Roland recently announced its latest controller the DJ-707M (see our review here), a controller designed specifically with mobile DJs in mind. This announcement came right after one of Pioneer DJ’s biggest announcements of the year, the DDJ-1000SRT (see our review here). Both controllers are high-end professional options and would make a great choice as a next purchase, but you may favour one over the other depending on your needs.
The easiest difference to spot between the DJ-707M and the DDJ-1000SRT is the difference in size. The DJ-707M is small enough to fit in a large backpack while the DDJ-1000SRT would probably be best suited to being transported in its own zippered bag or even a flight case.
The size of the DJ-707M makes sense when you think that it was designed specifically with mobile DJs in mind. Saving any space or weight is a luxury when you need to transport sound and lighting gear. Roland did a great job of making the DJ-707M compact without sacrificing functionality: almost every feature you’d want as a mobile DJ can be found on it.
The DDJ-1000SRT, on the other hand, is unapologetically large. The size of this controller is a big reason why it can be compared to the club-standard Pioneer DJ CDJ and DJM kit found across the globe. There is also something to be said about the fact that to the majority of the audiences that DJs play for, a larger piece of gear that has more lights will look more professional than something that you are able to take out of a backpack.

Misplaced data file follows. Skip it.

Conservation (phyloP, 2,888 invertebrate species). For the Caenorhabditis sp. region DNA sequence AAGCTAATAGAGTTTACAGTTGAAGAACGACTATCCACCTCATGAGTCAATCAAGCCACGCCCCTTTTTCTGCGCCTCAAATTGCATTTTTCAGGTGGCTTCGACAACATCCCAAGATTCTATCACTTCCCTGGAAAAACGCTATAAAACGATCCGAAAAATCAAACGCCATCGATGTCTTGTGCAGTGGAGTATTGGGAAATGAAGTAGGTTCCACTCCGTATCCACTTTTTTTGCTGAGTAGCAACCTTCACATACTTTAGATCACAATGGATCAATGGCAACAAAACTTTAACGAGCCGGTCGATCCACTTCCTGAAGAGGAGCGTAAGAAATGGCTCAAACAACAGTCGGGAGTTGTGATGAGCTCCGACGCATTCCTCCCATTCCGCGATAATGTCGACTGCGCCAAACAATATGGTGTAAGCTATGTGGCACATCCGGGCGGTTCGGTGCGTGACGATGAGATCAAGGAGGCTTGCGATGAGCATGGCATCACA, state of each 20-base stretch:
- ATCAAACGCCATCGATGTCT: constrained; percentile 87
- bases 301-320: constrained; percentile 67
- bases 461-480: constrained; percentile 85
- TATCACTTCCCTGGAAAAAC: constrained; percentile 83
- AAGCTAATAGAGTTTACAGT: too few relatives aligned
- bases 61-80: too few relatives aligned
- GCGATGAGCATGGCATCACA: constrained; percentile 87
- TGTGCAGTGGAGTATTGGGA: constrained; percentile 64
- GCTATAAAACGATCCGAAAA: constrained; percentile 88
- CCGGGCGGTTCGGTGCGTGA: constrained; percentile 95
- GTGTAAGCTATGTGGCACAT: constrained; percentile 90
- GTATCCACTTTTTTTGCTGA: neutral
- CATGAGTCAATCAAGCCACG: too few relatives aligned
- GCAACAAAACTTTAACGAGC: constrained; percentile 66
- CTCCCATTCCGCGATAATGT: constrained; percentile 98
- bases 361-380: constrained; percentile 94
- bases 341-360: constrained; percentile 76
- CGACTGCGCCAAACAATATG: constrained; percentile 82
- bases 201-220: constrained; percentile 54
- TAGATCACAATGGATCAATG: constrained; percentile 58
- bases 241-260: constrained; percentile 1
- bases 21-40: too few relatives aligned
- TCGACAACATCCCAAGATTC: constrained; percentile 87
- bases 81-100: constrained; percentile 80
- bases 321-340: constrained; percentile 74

The DDJ-1000SRT follows the layout that has ruled the majority of DJ booths around the world for the last decade. If you have ever had to chance to get comfortable with using CDJs and Pioneer DJ’s four-channel mixers you will feel right at home on the DDJ-1000SRT. If you are coming from the world of DJ controllers the DDJ-1000SRT makes a great stepping stone to the Pioneer DJ club set-up if that is your goal.
The layout of the DJ-707M is like most low to mid-range DJ controllers on the market but unassumingly includes powerful features. It follows what has now become the standard Serato DJ Pro layout: effects controls at the top with the pitch slider to the right of it, capacitive jogwheels, and a set of performance pads below each of the jogwheels. It’s been that way for Serato controllers for so long that at this point, if you are upgrading from a midrange Serato controller, you will feel right at home on the DJ-707M.
Along with the difference in the overall size of these controllers, the size and type of jogwheel on these two are completely different. The DJ-707M features capacitive jogwheels that are smaller than what you would find on most mid to high-end DJ controllers. Although they are small they do function great, but If you have larger hands they could cause some problems.
The DDJ-1000SRT features jogwheels that are the same size and feature the same mechanical action found on Pioneer DJ’s media players, so club DJs will feel right at home with on this unit.